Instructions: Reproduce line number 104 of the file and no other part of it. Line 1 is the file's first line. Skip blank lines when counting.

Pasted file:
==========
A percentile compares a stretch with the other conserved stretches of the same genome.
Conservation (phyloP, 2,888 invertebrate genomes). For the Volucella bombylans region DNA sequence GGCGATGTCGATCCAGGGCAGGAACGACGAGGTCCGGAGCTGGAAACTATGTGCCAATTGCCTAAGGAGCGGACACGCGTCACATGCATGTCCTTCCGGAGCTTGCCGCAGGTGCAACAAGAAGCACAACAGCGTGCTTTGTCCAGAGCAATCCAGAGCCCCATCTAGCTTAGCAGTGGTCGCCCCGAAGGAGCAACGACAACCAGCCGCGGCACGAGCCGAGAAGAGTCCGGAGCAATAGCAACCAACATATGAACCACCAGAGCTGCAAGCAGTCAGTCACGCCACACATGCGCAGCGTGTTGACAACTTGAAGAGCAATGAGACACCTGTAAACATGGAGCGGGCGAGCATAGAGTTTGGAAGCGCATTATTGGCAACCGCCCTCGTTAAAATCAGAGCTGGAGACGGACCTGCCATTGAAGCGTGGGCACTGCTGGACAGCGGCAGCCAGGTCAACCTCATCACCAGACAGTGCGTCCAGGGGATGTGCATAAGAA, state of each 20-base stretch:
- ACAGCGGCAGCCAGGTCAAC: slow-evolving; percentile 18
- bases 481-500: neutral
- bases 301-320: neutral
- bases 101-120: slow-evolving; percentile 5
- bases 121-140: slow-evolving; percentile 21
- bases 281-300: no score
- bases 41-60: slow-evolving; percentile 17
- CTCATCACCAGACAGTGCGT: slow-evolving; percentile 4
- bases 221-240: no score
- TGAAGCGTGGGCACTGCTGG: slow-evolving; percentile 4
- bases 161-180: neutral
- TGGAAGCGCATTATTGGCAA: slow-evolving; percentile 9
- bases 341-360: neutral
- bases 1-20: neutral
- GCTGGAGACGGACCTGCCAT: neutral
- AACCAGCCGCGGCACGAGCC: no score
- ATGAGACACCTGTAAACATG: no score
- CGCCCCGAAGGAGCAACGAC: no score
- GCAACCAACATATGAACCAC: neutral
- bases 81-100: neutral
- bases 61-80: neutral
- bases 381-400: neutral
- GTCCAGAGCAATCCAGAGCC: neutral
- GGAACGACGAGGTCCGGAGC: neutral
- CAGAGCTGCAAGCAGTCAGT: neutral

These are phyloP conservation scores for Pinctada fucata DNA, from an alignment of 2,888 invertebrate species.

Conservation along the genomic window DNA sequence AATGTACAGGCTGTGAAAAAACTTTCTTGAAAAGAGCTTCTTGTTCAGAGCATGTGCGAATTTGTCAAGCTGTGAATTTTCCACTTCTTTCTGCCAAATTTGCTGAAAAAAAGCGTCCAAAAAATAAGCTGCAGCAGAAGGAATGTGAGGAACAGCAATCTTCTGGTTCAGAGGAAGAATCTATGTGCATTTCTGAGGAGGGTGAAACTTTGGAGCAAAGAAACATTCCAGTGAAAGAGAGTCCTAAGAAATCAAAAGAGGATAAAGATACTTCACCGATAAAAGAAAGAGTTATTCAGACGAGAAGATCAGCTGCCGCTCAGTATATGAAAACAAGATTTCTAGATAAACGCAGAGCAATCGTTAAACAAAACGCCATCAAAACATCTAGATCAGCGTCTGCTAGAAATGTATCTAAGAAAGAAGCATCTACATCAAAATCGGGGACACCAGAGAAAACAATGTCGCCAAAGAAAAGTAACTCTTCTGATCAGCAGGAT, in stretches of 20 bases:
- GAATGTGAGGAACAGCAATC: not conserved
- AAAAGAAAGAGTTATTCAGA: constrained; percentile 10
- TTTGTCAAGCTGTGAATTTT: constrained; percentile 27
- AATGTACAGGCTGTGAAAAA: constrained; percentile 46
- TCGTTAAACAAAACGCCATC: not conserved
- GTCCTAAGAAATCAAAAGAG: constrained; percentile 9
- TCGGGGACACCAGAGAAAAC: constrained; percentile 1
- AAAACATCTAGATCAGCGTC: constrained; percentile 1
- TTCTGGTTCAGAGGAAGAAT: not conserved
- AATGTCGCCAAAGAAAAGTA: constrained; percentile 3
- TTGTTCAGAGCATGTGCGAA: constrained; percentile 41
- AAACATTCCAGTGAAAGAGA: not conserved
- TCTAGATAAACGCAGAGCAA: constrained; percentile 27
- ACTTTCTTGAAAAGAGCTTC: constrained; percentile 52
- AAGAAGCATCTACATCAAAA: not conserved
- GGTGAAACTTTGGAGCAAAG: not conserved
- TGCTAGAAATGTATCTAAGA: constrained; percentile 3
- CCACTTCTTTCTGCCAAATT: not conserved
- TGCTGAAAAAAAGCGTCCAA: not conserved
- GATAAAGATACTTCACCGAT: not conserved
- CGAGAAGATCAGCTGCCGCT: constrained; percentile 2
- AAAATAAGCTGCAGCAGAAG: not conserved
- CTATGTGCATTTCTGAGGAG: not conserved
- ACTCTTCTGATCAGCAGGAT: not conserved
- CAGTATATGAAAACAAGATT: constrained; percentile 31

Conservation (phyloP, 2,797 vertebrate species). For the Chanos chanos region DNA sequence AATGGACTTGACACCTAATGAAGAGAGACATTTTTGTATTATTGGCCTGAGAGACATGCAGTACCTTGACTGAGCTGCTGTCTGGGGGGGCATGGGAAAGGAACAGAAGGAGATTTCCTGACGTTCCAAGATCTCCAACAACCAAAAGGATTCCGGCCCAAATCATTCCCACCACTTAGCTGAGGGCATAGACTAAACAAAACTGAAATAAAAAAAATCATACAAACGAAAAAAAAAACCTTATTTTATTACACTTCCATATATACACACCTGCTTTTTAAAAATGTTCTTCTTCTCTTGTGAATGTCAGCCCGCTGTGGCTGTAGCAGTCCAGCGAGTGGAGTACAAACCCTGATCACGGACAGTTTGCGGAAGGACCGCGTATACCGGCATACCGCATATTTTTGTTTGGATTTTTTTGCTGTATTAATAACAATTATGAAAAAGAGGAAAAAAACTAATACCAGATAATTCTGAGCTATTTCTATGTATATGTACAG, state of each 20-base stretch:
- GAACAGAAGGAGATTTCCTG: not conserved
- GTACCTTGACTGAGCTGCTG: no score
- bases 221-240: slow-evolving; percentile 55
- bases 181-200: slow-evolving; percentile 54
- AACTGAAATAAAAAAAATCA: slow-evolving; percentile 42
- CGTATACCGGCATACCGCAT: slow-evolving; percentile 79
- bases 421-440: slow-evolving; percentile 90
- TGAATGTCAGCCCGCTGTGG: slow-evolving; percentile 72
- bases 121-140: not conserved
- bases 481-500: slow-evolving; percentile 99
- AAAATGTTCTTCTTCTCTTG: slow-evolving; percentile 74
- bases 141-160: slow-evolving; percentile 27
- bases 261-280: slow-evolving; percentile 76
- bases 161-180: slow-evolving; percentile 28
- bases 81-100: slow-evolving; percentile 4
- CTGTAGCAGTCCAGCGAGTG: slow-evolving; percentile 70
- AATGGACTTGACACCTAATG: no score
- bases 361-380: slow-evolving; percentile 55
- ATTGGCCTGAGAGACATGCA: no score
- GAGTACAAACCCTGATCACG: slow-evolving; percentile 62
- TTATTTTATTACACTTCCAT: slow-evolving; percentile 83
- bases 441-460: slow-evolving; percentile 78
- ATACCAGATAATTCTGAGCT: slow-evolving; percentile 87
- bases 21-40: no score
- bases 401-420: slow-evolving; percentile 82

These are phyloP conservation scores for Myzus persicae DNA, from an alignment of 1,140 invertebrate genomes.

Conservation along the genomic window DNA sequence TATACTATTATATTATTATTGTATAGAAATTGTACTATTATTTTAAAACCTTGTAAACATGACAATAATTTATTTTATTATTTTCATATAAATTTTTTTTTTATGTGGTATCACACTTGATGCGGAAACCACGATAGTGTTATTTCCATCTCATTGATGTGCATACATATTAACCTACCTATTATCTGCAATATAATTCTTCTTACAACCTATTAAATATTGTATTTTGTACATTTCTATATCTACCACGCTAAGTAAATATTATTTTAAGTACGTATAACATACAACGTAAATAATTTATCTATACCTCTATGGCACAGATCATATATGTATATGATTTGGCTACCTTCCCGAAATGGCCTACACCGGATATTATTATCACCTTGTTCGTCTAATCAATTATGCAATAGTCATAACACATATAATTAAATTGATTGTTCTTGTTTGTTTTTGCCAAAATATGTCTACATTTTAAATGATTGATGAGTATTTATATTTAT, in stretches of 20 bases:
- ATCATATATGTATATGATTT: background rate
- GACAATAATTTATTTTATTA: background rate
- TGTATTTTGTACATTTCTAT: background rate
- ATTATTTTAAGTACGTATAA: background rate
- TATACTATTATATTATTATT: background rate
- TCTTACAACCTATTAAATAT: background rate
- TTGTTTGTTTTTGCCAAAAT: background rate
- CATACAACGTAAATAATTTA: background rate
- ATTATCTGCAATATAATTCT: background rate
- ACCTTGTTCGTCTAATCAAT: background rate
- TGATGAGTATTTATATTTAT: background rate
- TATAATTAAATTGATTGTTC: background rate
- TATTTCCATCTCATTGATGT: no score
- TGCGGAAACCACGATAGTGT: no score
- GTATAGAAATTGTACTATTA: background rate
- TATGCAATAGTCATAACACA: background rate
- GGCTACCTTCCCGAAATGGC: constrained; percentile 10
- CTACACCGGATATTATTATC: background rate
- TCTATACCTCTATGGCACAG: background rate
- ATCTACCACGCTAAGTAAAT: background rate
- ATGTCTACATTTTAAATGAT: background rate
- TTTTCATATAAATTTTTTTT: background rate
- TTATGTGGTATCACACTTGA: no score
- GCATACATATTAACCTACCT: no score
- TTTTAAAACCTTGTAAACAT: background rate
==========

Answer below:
- TTTTCATATAAATTTTTTTT: background rate